Consider Tax-Loss Harvesting
Tax-loss harvesting involves selling investments at a loss in order to offset the gains in your portfolio. By realizing a capital loss, you are able to counterbalance the taxes owed on capital gains. The investments that are sold are usually replaced with similar securities in order to maintain the desired asset allocation and expected return.
Given the unprecedented market volatility throughout 2022, this can be a great way to make the most out of a losing situation by using an investment loss to offset your tax liability. Even though the deadline for this to count toward the 2022 tax year has passed, there will likely be ample opportunity to revisit this strategy in 2023. Talk with your advisor about potentially harvesting your losses and if it makes sense for you.
Review Beneficiary Designations
If you had any major life events happen in 2022, like a birth of a child, marriage, divorce, or a death in the family, make sure you review your beneficiary designations for 2023. There are several assets, including retirement accounts, bank accounts, and life insurance policies, that are distributed based on beneficiary designation and not the terms of your will. If you have an updated will but an outdated beneficiary listed on one of these accounts, there is a chance your assets will not pass according to your wishes.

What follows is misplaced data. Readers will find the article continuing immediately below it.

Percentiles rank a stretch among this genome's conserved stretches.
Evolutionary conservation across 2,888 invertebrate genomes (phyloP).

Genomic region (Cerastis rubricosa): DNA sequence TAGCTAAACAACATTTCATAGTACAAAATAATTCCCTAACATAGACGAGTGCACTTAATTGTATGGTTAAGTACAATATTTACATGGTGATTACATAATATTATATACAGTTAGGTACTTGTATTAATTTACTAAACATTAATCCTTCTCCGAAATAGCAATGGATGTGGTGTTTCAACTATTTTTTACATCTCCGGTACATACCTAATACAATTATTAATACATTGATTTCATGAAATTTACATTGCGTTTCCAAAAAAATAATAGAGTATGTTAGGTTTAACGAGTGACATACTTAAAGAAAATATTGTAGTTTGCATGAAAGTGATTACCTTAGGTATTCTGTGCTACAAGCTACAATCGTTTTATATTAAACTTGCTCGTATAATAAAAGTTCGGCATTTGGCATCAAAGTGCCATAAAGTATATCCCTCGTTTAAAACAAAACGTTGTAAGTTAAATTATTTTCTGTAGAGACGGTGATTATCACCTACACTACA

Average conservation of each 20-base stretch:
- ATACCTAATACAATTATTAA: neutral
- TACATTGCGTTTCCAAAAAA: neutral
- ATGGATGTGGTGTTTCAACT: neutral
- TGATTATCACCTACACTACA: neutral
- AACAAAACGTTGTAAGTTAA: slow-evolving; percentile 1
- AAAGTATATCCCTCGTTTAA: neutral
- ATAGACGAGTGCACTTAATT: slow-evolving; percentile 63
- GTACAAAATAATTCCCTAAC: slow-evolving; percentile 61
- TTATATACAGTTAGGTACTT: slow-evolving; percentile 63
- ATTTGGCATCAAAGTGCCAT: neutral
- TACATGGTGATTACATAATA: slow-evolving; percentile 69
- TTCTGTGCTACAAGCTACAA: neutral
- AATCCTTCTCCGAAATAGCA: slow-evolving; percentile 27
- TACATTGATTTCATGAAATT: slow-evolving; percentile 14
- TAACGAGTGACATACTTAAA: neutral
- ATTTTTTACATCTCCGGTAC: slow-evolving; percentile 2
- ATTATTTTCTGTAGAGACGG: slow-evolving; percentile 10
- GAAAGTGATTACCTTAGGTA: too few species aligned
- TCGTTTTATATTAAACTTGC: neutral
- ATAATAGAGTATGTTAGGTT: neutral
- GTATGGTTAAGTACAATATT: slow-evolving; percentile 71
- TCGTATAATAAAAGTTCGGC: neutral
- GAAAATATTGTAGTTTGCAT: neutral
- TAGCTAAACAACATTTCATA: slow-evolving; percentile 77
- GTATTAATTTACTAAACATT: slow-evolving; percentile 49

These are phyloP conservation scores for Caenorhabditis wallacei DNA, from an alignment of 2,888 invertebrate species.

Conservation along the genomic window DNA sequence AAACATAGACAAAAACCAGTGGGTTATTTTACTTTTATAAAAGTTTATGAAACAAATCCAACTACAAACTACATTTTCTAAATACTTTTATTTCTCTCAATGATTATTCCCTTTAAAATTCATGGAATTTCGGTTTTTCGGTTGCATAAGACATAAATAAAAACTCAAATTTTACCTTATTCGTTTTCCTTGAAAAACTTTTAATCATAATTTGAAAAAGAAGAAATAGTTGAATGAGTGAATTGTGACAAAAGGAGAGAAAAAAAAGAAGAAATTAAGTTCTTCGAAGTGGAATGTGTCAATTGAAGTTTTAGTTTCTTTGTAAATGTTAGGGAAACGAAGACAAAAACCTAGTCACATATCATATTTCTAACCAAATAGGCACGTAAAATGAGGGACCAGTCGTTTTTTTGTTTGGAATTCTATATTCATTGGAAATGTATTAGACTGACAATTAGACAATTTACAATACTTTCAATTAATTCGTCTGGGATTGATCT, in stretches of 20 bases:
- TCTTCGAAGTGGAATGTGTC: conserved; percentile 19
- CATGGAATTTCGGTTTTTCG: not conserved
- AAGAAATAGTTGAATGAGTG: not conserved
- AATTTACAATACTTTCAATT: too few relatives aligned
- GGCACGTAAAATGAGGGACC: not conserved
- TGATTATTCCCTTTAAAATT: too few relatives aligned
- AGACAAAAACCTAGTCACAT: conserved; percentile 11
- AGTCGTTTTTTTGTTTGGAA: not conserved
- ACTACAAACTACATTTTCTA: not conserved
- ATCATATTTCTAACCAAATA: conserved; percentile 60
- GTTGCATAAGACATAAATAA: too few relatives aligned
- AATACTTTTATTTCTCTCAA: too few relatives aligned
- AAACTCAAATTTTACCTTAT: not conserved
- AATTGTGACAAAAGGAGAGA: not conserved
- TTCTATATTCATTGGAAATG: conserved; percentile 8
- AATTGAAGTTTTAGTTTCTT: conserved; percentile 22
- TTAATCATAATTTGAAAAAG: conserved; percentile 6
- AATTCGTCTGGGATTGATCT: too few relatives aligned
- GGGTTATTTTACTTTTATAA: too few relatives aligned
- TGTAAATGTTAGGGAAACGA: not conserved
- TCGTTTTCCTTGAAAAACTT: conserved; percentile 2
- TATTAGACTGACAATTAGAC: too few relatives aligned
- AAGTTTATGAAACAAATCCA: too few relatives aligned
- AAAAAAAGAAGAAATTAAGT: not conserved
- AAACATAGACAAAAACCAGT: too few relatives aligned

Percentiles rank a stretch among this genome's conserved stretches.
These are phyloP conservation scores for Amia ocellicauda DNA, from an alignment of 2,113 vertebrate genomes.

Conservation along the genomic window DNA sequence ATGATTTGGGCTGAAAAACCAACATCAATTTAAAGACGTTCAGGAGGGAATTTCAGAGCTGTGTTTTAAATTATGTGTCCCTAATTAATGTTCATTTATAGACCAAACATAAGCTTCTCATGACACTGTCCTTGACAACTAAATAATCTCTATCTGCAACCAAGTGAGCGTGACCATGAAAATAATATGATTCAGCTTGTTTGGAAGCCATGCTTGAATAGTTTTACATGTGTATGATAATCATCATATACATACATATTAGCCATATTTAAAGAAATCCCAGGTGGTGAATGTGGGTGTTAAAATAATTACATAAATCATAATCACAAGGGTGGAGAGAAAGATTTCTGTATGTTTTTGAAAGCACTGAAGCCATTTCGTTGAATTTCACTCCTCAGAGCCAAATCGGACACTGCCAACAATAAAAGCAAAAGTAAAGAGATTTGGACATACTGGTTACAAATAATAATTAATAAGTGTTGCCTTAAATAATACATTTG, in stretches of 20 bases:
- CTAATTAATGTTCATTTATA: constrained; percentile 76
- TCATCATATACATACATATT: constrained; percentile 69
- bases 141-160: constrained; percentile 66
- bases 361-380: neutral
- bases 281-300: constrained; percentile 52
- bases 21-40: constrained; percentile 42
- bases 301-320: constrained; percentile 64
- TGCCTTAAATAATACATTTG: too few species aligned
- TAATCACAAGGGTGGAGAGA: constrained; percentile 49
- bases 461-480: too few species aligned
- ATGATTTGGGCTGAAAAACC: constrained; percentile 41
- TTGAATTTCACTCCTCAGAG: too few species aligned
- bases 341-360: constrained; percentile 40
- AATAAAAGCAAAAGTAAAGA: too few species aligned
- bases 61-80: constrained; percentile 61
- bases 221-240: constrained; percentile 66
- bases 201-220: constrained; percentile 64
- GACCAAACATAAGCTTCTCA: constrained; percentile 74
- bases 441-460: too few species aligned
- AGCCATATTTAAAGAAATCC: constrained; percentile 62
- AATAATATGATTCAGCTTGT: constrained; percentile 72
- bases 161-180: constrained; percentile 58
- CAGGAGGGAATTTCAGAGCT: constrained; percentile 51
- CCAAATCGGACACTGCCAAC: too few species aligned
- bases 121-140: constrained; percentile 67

Review Your Estate Documents
Similarly, it’s important to review your estate planning documents, including your last will and testament, any powers of attorney, living wills, and/or trust documents. The new year is always a good time to take another look at these documents or start drafting them if you don’t already have them in place.
We’re Here to Help
Does this list feel overwhelming? We get it. You’ve got a lot on your plate; we at Net Worth Advisory Group are here to ease your burden. After two decades, we have the tools and expertise to help clients get their financial house in order. And, as always, our goal is to help clients improve their financial plans and get the most out of life. Call us at 801-797-2833 or schedule a complimentary, no-obligation consultation to see if we are a good fit to help you pursue your goals. To learn more, visit our website.